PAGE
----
Wednesday, June 9, 2010
A May 14, 2010 Barron’s piece entitled We’re Not Greece -- Yet (D. Henniger) referred to a Royal Bank of Canada (RY) study that concluded that “Although the states of California, New York, New Jersey, Massachusetts, and Illinois are comparable in terms of economic output and population to Portugal, Ireland, Italy, Greece, and Spain, RBC finds that states’ debt burden are nowhere near that of the PIIGS.” This, “even after including unfunded liabilities for states’ employees’ pension and other benefits.” As you'll see below, I take issue with the above conclusion, and the first half of this piece will deal with why. Basically, citizens of each US state are responsible not only for the debt burdens of their states and localities, but they're also responsible for their proportionate share of the federal debt. As you'll see, the combination of the two produces debt ratios far in excess of those of the PIIGS. (more)
"We have a little bit more risk with the European situation; the (U.S.) outlook looks good but not so strong as to reduce the unemployment rate very quickly; I don't see inflationary pressures at the moment," Evans told business leaders in Chicago in response to an audience question.
"So I think we will continue to have an accommodative policy stance for quite some time," he said. (more)
Although many gold stocks have seen substantial gains since 2005, the overall price gains of gold stocks has underperformed the price appreciation of the metal as can be seen by viewing the PHLX Gold&Silver Index, comprised of 16 major gold and silver producers. While the price of gold has appreciated almost 200%, the XAU has lagged considerably with a gain of 96%. (more)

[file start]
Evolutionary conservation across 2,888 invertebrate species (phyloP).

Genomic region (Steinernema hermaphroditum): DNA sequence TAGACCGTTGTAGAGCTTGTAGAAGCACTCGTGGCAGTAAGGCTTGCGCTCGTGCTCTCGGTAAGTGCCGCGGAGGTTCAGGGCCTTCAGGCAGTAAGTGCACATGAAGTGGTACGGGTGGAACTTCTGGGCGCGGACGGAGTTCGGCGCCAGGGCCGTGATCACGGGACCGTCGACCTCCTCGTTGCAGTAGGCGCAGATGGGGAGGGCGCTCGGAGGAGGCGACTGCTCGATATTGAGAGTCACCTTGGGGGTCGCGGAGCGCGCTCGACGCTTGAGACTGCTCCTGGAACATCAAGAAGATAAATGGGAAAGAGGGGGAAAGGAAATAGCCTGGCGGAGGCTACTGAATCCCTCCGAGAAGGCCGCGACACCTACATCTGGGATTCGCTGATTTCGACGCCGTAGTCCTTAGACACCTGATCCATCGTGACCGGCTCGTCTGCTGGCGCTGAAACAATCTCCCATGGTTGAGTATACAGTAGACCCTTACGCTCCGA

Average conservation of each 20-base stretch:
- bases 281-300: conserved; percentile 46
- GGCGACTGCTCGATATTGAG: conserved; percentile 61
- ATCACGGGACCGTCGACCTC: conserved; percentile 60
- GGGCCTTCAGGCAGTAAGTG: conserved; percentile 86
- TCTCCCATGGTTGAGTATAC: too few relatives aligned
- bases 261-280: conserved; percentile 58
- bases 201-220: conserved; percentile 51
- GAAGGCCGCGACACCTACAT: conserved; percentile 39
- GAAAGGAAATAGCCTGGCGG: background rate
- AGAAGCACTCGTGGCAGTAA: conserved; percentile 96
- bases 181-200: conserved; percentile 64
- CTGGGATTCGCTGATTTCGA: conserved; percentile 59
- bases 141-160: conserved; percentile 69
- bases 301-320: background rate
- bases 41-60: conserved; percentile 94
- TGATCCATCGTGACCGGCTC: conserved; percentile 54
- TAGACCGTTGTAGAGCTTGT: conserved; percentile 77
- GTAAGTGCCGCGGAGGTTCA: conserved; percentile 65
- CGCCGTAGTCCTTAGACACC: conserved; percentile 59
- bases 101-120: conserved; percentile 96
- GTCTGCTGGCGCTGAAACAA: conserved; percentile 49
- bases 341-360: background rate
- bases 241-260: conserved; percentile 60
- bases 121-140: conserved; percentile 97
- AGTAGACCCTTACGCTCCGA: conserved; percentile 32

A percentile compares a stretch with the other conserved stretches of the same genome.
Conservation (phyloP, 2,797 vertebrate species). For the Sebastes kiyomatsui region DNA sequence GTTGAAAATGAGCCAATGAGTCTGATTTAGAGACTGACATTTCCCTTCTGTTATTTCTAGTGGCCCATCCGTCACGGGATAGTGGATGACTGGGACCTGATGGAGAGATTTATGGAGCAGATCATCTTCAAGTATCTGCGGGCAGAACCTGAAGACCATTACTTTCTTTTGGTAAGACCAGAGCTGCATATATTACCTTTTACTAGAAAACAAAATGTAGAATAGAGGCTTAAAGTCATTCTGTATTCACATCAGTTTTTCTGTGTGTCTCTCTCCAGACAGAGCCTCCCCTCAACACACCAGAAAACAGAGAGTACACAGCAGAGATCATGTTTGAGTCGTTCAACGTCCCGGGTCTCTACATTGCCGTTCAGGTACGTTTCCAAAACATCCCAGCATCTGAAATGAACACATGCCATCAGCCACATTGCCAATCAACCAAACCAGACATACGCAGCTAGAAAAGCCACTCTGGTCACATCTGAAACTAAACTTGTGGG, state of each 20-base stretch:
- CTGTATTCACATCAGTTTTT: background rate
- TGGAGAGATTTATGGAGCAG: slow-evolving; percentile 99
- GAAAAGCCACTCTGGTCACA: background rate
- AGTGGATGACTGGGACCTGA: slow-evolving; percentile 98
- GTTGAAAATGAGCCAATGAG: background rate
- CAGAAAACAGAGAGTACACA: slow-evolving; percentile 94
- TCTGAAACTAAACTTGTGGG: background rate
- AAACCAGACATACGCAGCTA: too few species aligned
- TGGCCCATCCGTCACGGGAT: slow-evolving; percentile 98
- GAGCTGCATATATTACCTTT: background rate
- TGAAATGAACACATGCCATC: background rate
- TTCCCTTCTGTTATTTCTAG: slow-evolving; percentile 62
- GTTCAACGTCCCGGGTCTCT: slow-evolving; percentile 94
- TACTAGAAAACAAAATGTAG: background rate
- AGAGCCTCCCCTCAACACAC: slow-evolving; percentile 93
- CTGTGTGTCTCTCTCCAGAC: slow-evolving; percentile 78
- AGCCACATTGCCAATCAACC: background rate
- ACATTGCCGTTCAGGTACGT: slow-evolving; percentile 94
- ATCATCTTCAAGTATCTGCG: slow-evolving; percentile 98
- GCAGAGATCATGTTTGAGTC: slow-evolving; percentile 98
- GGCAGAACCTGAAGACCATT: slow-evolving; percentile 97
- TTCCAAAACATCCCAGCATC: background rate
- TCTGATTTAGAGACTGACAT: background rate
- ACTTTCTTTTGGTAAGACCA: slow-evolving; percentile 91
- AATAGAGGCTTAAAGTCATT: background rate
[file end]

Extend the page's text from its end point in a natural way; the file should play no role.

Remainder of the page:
“It’s nuts: how can they be concerned about the inflationary impact of this?” says Carl B. Weinberg, chief economist of High Frequency Economics.
“If I were the head of the ECB, I would be printing money to avert the decline in the money supply,” he told the New York Times.
Deflation is commonly defined as a decrease in the general price level of goods and services. Deflation occurs when the annual inflation rate falls below zero percent (a negative inflation rate), resulting in an increase in the real value of money — allowing one to buy more goods with the same amount of money. (more)
One Honda worker on strike posted a question online to his fellow workers: "Our parents have suffered from this cheap labor market and now they are getting old. Do we want to follow in the footstep of our parents?"
A new generation is shaking China's labor landscape, according to Reuters. With the support of the Chinese government, they are demanding higher wages. And if recent weeks are any indication, companies that depend on them to mass-produce electronics, auto parts and other goods sold around the world will answer their call.
The end of cheap Chinese labor may be near. Here are some of the most telling signs: (more)
John Amos, head of the West Virginia-based nonprofit SkyTruth, was looking at satellite images of the oil from the Deepwater Horizon site when he noticed what appeared to be another small slick of oil about 11 miles off the coast of Louisiana and about 40 miles from the major spill. Amos' group uses the images to assess environmental problems; he was among the first independent experts to point out that the spill estimates from BP and the government were far too low, which has now been confirmed. Amos reported a "small but persistent leak or oily discharge" at a second site in the Gulf, one that appeared to be coming from platform 23051 in the Gulf of Mexico. It can be seen on multiple satellite images of the region. Minerals Management Service (MMS) records indicate that the platform belongs to Taylor Energy Company. (more)